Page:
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1. Introduction & Overview

This page briefly describes the Cook's Tour of the QEF Software Process Automation System.

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This linked list of pages, which may be traversed using the -> links, introduces the QEF Software Process Automation System to the traveler. Using The Example Project, many of the more important features and facilities of the QEF system are illustrated and explained.

QEF is a family of tools used to manage processes typically used to do software construction. In the beginning, circa 1983, QEF was developed to provide a mechanism whereby the construction of software products could be described in a host-independent way. Over the years it has been enhanced to encourage and support a better software process and a comprehensive approach to software development and maintenance and release engineering.

qef the program is a driver that manages the building processes. The QEF product consists of software tools and packages to facilitate that software process and to support constructions across a wide variety of systems. This tour demonstrates the more significant of those tools and shows qef in use to manage and build a small project.

QEF is a Latin acronym for `Quod Erat Faciendum', which means `that which was to be done'. In this context QEF refers to a body of software that is intended get those things that need to be done, done, i.e., q.e.f.


In this tour we concentrate on software construction management and the software process. These are the areas in which QEF is most frequently applied. QEF can be and is applied in other application areas, but such uses will not be covered -- there's enough to cover already.

This tour will visit the following sights:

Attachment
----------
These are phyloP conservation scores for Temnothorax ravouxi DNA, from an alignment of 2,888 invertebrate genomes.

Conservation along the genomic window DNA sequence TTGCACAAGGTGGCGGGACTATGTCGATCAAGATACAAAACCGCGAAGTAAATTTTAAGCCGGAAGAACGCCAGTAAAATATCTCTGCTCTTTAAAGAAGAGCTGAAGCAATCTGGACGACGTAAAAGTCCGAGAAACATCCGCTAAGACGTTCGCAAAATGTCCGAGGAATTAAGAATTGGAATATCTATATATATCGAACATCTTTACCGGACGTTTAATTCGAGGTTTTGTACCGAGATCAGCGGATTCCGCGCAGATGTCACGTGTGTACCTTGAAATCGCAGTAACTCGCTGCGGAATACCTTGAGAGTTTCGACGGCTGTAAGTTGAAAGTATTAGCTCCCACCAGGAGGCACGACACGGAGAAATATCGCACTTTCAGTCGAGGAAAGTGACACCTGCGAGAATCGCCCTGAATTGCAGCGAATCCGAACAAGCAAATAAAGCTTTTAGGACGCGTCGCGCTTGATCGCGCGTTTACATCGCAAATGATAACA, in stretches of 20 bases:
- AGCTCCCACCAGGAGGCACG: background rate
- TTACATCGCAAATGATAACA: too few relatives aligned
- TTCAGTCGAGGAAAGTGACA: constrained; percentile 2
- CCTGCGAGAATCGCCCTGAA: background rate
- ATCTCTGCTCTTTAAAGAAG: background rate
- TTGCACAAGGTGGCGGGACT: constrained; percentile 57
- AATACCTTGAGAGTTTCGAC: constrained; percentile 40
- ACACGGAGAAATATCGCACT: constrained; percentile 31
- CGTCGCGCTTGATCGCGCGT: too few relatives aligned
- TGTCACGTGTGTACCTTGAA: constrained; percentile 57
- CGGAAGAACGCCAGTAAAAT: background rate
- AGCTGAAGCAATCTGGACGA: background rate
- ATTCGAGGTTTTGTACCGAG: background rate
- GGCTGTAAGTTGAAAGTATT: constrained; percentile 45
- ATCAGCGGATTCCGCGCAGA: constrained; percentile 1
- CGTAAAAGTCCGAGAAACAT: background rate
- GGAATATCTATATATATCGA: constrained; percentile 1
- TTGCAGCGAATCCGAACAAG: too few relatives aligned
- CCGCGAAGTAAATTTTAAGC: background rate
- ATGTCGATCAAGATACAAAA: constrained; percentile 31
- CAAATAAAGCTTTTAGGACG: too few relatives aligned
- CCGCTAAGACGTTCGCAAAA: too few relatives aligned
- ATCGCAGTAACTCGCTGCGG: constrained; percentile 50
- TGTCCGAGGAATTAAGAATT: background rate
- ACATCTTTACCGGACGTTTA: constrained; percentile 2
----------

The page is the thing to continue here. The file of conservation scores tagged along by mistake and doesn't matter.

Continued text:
• navigating the forest of trees
  • simple builds and associated support tools
  • the software process made possible by QEF
  • a more complicated application
  • project builds
  • the QEF graphical user interface
  • the architecture of the QEF driver itself
  • other tools of interest

Conventions used in the tour

Commands appear in bold and are prefixed with a `%' as in:

% ls | wc  # command line comments will appear like this
% qef -Ptargets  # or this for a QEF tool

Command output will usually appear immediately after the command in a typewriter font, as in:

% date
Sun Jul 11 07:11:07 EDT 2003
Sometimes it is necessary to split the output lines of a program artificially to avoid producing pages that require horizontal scrolling. The indication that a line has been split is as in:
    % qd -46
Using 46 cook 3.4 object dt gobo linux2_0i /g/dt/cook/obj
	/g/dt/cook/work /p/cook/s3.4

Links used in the Cook's Tour

Link Target location
Home The qef home page
TofC The tour's Table of Contents
-> The next page of the tour
<- The previous page of the tour
bp link to x-qef description of QEF tool bp

cook10.qh - 1.22 - 05/09/23 QEF home page Table of Contents Next Page